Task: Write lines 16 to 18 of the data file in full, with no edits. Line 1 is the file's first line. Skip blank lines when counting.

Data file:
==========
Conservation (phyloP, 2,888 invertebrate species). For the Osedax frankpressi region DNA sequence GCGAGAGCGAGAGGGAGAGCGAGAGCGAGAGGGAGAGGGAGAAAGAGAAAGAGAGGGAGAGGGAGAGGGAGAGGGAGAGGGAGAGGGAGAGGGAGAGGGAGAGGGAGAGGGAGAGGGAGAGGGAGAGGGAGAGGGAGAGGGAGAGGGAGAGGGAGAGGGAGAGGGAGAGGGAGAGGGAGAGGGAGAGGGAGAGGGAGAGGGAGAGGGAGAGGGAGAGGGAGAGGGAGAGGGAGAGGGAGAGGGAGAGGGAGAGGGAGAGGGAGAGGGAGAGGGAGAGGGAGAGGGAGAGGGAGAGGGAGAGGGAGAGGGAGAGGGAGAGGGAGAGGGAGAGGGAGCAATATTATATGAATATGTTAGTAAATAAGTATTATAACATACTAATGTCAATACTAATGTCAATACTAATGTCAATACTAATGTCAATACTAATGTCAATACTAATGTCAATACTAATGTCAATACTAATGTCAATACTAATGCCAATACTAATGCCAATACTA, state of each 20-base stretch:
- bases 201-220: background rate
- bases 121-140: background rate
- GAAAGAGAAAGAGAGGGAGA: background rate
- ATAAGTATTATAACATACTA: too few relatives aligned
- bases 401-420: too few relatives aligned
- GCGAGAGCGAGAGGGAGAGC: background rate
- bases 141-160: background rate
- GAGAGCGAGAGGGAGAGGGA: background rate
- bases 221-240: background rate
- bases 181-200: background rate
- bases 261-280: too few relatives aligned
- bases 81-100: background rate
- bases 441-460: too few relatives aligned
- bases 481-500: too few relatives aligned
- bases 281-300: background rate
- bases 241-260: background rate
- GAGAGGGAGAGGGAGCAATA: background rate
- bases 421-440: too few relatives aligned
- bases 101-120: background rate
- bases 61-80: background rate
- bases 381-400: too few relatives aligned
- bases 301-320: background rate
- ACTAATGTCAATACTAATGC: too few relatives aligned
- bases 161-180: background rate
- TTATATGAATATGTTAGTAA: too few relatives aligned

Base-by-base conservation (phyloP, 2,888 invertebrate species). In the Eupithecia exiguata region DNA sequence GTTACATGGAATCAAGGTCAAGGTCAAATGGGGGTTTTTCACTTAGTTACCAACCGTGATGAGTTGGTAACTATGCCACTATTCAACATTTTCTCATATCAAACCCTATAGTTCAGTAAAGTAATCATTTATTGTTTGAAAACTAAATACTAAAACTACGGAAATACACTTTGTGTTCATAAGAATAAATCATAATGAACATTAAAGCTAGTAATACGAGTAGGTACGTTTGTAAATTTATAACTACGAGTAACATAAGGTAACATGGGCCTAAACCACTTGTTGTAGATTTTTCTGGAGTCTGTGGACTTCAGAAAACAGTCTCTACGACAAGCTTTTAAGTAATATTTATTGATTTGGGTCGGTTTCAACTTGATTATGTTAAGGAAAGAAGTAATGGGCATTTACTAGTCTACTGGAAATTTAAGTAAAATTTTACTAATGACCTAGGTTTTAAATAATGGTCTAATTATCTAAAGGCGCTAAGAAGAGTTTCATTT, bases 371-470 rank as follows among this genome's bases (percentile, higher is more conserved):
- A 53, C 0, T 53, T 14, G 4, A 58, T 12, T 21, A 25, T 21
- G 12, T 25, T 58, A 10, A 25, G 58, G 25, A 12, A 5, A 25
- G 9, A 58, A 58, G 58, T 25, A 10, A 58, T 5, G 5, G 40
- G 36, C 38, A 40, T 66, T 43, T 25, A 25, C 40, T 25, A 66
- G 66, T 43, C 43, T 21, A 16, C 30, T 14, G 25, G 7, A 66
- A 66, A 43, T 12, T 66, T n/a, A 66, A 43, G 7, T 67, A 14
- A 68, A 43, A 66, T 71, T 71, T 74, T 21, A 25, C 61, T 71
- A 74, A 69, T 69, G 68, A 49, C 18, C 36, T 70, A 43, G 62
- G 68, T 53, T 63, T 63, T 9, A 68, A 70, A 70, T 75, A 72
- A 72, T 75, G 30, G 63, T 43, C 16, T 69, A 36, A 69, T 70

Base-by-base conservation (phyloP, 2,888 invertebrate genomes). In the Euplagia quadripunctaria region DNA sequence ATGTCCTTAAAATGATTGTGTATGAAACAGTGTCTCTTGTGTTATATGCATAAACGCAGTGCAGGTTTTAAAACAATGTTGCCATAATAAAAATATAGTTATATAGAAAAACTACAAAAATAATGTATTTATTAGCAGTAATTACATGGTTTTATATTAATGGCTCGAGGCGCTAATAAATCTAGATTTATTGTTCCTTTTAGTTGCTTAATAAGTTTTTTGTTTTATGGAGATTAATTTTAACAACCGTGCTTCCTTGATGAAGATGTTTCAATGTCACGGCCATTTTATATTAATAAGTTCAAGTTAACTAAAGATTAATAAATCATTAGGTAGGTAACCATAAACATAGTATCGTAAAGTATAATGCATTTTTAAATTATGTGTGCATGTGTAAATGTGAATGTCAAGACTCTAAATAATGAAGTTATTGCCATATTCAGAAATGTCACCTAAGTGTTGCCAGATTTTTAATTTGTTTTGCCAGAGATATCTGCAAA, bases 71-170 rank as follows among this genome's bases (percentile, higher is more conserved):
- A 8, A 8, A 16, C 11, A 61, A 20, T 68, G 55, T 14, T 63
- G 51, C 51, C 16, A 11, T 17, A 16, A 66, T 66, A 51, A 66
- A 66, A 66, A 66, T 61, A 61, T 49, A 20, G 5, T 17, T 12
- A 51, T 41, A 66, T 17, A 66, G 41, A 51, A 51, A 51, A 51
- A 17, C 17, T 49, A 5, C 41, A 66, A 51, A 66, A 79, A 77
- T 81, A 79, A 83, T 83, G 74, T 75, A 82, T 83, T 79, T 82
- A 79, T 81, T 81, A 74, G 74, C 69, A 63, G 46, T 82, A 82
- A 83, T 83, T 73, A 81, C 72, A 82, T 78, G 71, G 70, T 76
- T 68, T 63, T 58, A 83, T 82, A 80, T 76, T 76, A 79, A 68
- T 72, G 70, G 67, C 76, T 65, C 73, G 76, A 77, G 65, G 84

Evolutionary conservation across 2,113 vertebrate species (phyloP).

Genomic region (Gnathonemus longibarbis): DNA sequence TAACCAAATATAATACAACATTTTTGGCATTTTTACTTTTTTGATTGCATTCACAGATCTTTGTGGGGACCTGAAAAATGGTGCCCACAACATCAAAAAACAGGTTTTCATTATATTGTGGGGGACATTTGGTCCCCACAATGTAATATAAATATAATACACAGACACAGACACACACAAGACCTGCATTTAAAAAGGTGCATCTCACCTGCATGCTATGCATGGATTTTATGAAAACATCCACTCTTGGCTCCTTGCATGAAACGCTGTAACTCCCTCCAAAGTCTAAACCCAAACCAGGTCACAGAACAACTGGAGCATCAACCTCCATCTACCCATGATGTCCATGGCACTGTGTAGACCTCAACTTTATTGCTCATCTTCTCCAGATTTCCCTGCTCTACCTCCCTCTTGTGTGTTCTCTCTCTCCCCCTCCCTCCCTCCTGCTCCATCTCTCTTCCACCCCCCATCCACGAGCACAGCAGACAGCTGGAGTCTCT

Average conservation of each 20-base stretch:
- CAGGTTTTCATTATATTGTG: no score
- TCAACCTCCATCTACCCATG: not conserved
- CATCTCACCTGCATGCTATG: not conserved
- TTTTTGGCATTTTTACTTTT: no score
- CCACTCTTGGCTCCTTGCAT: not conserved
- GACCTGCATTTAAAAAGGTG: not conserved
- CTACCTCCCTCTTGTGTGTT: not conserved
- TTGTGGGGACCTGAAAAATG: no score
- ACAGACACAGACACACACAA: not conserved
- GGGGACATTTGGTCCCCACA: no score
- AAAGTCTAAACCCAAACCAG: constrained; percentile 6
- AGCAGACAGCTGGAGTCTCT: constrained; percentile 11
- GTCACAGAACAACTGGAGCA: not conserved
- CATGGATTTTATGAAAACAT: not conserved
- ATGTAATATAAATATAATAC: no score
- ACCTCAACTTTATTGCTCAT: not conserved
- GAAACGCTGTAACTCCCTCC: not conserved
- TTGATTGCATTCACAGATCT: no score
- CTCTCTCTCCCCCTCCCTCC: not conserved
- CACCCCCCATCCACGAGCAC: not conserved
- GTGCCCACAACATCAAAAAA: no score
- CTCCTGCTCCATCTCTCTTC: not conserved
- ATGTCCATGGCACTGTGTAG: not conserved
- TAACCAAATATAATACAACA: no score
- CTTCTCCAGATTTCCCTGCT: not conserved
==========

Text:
- bases 281-300: background rate
- bases 241-260: background rate
- GAGAGGGAGAGGGAGCAATA: background rate